He even went further in his idea, trying to find the possibility of assassinating the King of Greece, through an Albanian. At the time, Ciano did not go further with the preparation of the plan for the assassination of the King of Greece, as Mussolini was preoccupied with the declaration of war on the Allies, as well as his doubts about which country he would attack first. As for the Balkans, the Duchess intended to launch an attack on Yugoslavia, but Ciano was determined to achieve his goal by attacking Greece. He was overwhelmed with enthusiasm when he came across a Greek message captured by the Italians, in which the strongman of Greece, General Metaxas, spoke of Ciano’s brutal and reckless behavior.
That is why the Albanians did not help the Italians?
They were considered invaders in Albania and the feeling of irredentism in the country was not as widespread as it was presented by Count Ciano to Benito Mussolini. To ensure that the Duchess would not forget Greece, Ciano devised through Jakomon a number of border incidents, which proved that both Italian propaganda and its diplomacy were extremely clumsy and utterly incompetent, as well as the veracity of the words of General Metaxas, in the direction of Ciano.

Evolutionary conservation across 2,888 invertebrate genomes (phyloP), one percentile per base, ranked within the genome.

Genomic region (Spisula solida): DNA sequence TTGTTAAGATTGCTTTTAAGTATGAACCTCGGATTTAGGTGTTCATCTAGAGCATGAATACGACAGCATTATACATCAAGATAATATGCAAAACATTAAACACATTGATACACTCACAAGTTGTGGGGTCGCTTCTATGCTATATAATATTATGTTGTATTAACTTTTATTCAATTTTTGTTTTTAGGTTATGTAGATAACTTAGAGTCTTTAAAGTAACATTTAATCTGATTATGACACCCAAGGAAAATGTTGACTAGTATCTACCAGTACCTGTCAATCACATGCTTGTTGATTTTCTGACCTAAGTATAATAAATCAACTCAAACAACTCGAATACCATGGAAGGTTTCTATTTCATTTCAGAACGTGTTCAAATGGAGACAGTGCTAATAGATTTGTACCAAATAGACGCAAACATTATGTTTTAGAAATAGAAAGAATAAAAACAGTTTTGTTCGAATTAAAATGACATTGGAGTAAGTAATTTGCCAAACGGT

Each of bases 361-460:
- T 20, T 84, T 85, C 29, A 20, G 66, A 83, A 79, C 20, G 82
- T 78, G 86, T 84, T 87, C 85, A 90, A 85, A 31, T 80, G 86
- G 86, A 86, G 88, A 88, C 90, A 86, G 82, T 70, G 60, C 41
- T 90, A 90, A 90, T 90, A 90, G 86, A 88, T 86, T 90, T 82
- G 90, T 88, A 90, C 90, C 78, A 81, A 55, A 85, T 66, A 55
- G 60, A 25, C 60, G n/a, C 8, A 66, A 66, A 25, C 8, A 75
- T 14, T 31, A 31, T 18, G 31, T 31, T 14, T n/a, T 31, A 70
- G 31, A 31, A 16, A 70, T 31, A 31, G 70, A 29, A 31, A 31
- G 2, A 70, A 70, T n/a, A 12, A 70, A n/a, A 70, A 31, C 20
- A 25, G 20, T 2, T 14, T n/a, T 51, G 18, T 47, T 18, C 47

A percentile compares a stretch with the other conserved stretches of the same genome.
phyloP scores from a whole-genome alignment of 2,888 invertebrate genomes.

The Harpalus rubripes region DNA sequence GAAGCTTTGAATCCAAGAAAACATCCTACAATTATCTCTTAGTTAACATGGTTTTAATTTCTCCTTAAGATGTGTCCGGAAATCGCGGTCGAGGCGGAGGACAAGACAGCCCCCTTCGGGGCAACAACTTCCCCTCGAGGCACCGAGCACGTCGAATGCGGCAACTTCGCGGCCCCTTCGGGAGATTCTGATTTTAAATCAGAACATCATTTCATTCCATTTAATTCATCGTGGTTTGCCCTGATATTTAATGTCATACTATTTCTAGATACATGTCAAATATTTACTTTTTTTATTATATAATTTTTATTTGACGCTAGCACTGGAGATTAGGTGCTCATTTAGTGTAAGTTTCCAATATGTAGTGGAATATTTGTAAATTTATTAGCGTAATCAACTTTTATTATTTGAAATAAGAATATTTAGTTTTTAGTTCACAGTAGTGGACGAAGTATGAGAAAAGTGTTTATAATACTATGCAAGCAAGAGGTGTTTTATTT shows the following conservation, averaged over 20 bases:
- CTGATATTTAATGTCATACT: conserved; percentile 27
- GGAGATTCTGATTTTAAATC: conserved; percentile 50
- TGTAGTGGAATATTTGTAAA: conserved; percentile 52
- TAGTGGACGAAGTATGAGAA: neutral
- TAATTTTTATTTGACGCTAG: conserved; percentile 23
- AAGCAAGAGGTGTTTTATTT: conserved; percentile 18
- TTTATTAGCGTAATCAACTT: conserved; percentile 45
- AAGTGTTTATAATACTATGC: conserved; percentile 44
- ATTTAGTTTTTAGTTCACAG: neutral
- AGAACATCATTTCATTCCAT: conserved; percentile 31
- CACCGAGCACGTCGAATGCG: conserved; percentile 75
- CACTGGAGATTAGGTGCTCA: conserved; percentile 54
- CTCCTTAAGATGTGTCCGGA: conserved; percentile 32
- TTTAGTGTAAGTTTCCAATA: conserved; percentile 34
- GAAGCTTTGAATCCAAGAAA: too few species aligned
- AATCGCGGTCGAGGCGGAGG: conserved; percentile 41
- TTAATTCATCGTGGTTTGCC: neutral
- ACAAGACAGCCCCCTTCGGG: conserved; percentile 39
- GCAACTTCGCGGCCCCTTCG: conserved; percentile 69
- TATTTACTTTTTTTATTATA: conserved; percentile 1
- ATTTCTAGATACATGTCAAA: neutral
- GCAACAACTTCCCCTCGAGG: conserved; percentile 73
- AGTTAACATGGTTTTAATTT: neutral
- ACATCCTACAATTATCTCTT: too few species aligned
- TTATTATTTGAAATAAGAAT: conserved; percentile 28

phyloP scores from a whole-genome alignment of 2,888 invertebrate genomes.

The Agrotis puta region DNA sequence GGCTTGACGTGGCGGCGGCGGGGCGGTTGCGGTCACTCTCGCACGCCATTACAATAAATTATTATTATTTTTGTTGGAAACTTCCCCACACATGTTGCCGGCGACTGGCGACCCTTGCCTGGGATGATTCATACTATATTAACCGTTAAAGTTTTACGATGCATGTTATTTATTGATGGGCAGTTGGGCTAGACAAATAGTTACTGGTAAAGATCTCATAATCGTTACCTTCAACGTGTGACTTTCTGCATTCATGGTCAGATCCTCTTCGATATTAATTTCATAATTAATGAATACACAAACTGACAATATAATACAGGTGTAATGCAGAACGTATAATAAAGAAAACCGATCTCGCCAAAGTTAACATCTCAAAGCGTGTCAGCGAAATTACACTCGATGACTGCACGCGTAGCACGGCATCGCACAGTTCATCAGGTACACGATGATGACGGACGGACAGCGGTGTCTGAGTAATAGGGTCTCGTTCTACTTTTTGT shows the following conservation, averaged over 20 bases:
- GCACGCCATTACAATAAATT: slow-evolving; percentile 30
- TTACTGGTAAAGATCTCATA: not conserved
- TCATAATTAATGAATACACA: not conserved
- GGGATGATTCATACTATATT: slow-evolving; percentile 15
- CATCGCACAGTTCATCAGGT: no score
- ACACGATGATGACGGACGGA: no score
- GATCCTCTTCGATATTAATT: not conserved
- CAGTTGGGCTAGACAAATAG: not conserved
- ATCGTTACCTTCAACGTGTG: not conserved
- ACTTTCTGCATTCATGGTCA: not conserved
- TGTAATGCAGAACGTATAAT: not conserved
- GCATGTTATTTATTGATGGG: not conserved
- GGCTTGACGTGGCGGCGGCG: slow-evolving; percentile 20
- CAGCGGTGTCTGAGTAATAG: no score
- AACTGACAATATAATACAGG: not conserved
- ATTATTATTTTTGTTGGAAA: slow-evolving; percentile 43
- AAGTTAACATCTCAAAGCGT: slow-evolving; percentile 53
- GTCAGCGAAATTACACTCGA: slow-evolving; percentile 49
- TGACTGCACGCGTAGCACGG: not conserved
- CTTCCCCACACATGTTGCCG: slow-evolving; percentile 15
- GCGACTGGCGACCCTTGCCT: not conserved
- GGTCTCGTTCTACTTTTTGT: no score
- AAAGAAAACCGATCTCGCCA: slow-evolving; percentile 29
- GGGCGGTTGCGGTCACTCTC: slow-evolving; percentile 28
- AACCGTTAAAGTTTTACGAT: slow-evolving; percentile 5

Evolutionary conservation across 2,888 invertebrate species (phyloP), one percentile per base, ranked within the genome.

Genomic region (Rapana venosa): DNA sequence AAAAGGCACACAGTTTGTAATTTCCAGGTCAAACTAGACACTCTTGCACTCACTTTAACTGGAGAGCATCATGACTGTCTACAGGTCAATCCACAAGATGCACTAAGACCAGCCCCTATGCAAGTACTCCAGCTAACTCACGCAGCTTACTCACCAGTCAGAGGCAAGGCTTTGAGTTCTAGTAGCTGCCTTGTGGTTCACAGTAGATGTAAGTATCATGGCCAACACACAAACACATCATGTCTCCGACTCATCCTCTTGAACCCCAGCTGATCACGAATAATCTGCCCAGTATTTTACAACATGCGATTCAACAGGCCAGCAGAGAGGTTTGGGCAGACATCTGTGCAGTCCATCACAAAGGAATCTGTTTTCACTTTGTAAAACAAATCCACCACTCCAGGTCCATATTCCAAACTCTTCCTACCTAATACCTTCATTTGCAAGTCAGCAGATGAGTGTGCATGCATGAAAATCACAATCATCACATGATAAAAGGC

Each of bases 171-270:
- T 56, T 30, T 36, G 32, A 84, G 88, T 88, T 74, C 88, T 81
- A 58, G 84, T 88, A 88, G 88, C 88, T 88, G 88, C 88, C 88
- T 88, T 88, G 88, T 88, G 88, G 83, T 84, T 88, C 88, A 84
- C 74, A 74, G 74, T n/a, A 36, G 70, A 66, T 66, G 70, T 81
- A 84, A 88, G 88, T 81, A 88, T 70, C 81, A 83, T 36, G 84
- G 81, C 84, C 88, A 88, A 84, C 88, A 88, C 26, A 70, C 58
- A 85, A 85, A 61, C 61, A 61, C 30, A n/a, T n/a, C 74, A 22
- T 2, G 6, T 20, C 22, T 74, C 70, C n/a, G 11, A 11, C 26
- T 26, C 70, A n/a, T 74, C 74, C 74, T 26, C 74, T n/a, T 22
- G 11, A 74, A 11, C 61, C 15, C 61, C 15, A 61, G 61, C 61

Inventing border incidents
Ciano decided to focus all his attention on an incident that took place in June, when some unknown persons (believed to be of Greek police, killed and beheaded Daut Hoxha, who was the leader of the Albanians of Northern Greece. “Stefan” news agency, news which was repeated by the German press office, Daut Hoxha, presented himself as a fighter who fought for the freedom of the Albanian people and as a great patriot was killed by Greek agents who then cut them and went to all the villages of Chameria to intimidate the local population.While commenting on the news in this way, the Greek news agency dismissed it, saying: The Greeks had been searching for him for twenty years for murder and theft, and Greek propaganda showed that the few Albanians living in Chameria not only did not cause unrest, but that they were very satisfied with the paternal government and generous of the Greek regime. To appease the Italians, Greek authorities arrested two Albanians, whom they accused of being Daut Hoxha’s killers, and awaited a request for extradition from Italy. To incite Mussolini and draw his attention to Greece, Count Ciano, on August 10, 1940, presented him with the Italian version of Daut Hoxha’s assassination. After this, very angry, Mussolini called for a forceful action against Greece, since since 1923, with the Corfu Canal incident, he had some old unresolved accounts with Greece, which the Greeks thought were false had forgotten. /Memorie.al